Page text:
Atrium Health tries to combat COVID-19 vaccine hesitancy in minority communities

Updated: Dec. 30, 2020 at 4:54 PM EST
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CHARLOTTE, N.C. (WBTV) - As frontline and essential workers get their first doses of the COVID-19 vaccine, many people are hesitant to receive the vaccine once it’s their turn.

Atrium Health says vaccine hesitancy is especially common among minority communities.

Doctor Chris Branner with Atrium health says it’s especially important for people in minority community to get the vaccine once they can.

Atrium health says something they’ve seen minority communities throughout the pandemic having a higher risk of getting COVID-19.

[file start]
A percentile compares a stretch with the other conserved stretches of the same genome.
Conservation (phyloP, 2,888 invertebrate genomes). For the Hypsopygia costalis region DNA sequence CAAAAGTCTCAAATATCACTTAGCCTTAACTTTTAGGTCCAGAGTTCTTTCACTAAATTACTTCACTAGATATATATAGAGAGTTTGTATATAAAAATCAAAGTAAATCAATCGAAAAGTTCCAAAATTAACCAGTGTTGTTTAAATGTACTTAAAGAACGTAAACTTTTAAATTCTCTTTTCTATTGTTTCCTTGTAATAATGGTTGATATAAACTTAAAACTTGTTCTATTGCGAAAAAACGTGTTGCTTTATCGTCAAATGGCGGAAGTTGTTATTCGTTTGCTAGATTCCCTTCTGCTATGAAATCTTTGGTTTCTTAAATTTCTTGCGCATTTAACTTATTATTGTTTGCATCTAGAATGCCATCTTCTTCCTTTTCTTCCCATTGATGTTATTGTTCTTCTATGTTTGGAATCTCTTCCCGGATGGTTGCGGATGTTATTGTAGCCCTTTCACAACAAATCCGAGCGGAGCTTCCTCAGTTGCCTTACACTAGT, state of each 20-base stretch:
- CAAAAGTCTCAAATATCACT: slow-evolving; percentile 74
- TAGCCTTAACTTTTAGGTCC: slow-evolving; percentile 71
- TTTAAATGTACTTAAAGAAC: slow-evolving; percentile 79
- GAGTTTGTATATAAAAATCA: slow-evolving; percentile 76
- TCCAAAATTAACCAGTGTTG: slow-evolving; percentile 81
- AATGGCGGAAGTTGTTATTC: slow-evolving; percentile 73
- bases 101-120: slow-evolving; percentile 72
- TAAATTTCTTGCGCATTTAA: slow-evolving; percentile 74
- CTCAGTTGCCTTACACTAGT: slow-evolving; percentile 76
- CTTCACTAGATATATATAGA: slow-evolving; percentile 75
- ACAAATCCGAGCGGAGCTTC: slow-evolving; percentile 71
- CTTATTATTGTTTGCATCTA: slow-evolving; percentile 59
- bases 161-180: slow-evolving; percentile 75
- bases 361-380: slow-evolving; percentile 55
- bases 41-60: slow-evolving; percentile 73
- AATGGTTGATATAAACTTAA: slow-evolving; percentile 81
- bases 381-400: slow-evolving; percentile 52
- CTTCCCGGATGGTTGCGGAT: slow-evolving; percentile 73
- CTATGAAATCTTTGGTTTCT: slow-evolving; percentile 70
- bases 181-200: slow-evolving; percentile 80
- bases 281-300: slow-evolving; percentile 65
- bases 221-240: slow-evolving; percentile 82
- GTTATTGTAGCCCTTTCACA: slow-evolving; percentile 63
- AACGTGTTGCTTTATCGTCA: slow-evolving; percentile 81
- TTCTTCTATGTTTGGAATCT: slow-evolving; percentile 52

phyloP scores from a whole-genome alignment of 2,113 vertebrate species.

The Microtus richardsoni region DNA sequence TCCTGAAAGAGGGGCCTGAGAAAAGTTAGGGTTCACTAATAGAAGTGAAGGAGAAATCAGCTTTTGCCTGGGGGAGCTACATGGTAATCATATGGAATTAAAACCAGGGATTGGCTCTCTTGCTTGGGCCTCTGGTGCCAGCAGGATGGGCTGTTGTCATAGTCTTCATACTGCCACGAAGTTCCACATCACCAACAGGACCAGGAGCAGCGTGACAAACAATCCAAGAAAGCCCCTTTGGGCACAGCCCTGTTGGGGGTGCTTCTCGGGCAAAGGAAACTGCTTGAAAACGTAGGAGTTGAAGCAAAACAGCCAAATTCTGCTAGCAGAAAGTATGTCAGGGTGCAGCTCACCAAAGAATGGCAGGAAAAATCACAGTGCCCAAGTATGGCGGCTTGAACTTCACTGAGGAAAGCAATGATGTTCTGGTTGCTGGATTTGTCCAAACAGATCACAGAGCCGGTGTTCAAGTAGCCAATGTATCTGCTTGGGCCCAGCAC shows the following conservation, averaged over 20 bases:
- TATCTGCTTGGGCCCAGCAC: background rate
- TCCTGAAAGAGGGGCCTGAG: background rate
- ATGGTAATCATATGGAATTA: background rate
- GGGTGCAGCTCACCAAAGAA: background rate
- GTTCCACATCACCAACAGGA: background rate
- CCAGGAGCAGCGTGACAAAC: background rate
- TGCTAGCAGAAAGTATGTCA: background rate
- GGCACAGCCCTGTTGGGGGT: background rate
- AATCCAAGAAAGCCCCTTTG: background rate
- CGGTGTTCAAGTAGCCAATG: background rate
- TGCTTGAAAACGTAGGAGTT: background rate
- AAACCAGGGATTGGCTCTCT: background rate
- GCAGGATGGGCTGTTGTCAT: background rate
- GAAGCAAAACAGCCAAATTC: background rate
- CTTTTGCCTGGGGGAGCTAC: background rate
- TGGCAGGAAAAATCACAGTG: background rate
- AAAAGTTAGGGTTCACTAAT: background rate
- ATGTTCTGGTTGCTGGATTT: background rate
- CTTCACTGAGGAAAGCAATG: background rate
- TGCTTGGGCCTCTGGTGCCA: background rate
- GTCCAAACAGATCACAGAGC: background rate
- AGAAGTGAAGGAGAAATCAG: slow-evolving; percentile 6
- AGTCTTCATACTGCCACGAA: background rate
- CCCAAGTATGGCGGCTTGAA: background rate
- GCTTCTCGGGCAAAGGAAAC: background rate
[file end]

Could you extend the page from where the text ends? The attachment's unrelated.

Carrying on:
And it’s important for those higher risk communities to be open to getting the vaccine once they can.

Branner, Atrium’s specialty medical director of Urgent Care Services, says as a black man, he knows there is hesitation in the African-American community.

It’s one of the reason he wanted to get the vaccine himself; to show others the vaccine is safe.

He says vaccine hesitation dates back to the Tuskegee Syphillis study.

Branner says that’s where black men were enrolled in a study believing they were getting treatment for this disease, but we’rent actually getting any treatment.

Branner says people in minority community fear that history will repeat itself when getting any vaccine.

“One misconception folks will have is that the vaccine can give you the diseas,” says Branner. “So with the flu vaccine, which is a vaccine that is made from particles of the flu virus, it’s impossible to get the flu from a piece of the flu. But people will get that false narrative in their mind.

But Branner says human rights changes and conditions that were set up in this country, will prevent situations like Tuskegee from happening again.

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